Mouse.MouseUp Attached Event
Occurs when any mouse button is released.
Assembly: PresentationCore (in PresentationCore.dll)
XMLNS for XAML: http://schemas.microsoft.com/winfx/2006/xaml/presentation, http://schemas.microsoft.com/netfx/2007/xaml/presentation
Which mouse button was released is determined by checking the arguments of the event.
This is an attached event. WPF implements attached events as routed events. Attached events are fundamentally a XAML language concept for referencing events that can be handled on objects that do not define that event, which WPF expands upon by also enabling the event to traverse a route. Attached events do not have a direct handling syntax in code; to attach handlers for a routed event in code, you use a designated Add*Handler method. For details, see Attached Events Overview.
The Windows Presentation Foundation (WPF) framework builds on this attached event by surfacing it as two different common language runtime (CLR) events on UIElement: MouseLeftButtonUp and MouseRightButtonUp. These implementations handle the underlying event and read the arguments of the event to determine whether the left or right mouse button was involved. For three-button, there is no framework-level event support for the center button, and you should use the event and check for the center button condition in the event arguments.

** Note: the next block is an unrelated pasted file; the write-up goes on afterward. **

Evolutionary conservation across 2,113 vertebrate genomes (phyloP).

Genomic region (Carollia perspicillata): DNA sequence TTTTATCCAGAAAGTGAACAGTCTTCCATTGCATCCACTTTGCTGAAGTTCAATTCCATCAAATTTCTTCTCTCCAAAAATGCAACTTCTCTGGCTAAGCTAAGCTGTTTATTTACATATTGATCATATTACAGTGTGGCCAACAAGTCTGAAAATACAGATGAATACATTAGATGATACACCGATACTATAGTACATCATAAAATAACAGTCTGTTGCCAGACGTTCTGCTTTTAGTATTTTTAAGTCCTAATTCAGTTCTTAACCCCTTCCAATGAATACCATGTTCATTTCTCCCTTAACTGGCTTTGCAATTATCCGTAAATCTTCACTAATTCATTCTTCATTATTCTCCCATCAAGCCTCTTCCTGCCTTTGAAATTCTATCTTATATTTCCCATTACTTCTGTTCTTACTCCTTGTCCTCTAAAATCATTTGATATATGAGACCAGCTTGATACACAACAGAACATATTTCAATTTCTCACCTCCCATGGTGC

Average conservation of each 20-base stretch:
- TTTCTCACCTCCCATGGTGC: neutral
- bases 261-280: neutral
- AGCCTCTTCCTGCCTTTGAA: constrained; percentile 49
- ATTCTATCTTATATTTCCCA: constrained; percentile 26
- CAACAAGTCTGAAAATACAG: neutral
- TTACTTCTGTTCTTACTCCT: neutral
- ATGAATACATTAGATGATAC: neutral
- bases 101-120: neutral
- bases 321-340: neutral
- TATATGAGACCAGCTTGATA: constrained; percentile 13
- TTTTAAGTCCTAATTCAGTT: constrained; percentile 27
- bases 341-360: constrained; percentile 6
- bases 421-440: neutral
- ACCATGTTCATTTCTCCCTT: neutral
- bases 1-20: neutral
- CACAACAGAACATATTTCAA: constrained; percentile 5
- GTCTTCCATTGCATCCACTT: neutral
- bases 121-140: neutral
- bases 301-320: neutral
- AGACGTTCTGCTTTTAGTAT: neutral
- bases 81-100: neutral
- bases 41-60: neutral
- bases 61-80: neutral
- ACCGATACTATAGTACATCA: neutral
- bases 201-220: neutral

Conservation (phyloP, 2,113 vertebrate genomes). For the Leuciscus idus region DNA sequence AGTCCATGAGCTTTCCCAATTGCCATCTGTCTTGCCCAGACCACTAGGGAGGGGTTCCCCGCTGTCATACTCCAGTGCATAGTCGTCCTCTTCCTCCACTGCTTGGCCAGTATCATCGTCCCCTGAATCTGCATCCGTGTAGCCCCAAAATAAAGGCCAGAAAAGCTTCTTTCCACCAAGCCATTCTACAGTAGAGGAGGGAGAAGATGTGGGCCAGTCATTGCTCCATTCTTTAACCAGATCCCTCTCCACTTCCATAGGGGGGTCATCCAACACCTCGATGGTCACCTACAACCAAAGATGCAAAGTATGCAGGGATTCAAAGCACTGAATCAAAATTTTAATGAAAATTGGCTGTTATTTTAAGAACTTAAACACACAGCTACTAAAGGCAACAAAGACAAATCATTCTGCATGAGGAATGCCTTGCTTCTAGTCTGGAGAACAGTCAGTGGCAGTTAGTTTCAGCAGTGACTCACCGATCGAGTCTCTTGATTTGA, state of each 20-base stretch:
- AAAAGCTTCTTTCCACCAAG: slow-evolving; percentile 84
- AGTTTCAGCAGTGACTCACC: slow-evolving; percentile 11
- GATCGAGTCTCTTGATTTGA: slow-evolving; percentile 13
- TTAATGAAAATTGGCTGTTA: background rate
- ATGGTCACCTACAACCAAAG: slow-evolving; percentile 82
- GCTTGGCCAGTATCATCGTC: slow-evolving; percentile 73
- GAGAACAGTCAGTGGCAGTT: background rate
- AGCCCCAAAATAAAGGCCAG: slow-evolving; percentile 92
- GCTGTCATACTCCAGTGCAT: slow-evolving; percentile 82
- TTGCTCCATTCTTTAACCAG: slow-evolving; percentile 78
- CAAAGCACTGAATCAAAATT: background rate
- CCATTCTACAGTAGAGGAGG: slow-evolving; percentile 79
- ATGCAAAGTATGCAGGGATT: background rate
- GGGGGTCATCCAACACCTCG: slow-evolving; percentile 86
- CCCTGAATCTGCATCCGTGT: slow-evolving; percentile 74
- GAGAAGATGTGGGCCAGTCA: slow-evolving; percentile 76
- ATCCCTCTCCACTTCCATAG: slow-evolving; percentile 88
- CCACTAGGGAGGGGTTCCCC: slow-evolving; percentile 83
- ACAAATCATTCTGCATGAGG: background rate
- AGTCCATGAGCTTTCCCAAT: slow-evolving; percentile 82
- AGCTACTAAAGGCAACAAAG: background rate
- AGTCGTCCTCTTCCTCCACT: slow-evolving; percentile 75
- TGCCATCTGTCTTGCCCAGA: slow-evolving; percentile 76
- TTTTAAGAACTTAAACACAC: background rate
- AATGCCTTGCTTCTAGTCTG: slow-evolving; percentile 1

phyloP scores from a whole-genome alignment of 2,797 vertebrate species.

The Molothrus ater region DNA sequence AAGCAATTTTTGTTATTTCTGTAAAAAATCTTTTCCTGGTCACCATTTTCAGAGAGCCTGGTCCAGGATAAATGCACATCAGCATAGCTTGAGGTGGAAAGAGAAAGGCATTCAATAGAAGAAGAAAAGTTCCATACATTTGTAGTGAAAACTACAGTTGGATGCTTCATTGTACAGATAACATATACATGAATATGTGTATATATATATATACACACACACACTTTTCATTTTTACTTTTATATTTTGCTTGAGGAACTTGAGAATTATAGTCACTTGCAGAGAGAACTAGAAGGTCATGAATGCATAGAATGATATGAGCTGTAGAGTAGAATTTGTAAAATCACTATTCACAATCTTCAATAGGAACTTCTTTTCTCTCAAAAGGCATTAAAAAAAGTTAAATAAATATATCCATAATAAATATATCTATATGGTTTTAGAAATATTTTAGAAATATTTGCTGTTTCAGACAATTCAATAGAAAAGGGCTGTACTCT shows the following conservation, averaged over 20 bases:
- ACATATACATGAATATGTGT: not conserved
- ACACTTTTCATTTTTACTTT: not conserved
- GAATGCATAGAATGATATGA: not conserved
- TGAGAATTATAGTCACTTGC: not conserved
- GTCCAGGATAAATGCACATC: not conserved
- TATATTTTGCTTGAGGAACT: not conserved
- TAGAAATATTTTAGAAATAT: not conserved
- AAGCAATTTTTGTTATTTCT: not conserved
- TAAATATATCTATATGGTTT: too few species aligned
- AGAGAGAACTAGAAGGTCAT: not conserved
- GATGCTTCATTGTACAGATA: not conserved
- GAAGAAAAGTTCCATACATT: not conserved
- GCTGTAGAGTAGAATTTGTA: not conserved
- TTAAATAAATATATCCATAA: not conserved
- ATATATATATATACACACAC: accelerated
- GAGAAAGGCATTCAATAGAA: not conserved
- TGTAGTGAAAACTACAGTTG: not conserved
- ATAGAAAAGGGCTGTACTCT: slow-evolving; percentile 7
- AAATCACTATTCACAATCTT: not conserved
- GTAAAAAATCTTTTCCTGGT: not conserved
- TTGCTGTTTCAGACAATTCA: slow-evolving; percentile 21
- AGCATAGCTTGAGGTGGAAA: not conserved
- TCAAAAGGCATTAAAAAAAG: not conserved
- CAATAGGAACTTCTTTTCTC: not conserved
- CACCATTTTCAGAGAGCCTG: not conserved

For routed events that relate to the mouse, be careful about how or when you mark them handled. The difficulty in making the appropriate choices about whether parent elements should also be informed about any given mouse action is in fact why the WPF framework chose the model of having the underlying Mouse routed event be surfaced as CLR events all along the route.
Similar issues exist with tunneling mouse events. Should you handle the event and not have it be handled by children further towards the source, and how would that affect compositing in a control where the compositing pieces might have expected mouse behaviors?
Routed Event Information
Windows 7, Windows Vista SP1 or later, Windows XP SP3, Windows Server 2008 (Server Core not supported), Windows Server 2008 R2 (Server Core supported with SP1 or later), Windows Server 2003 SP2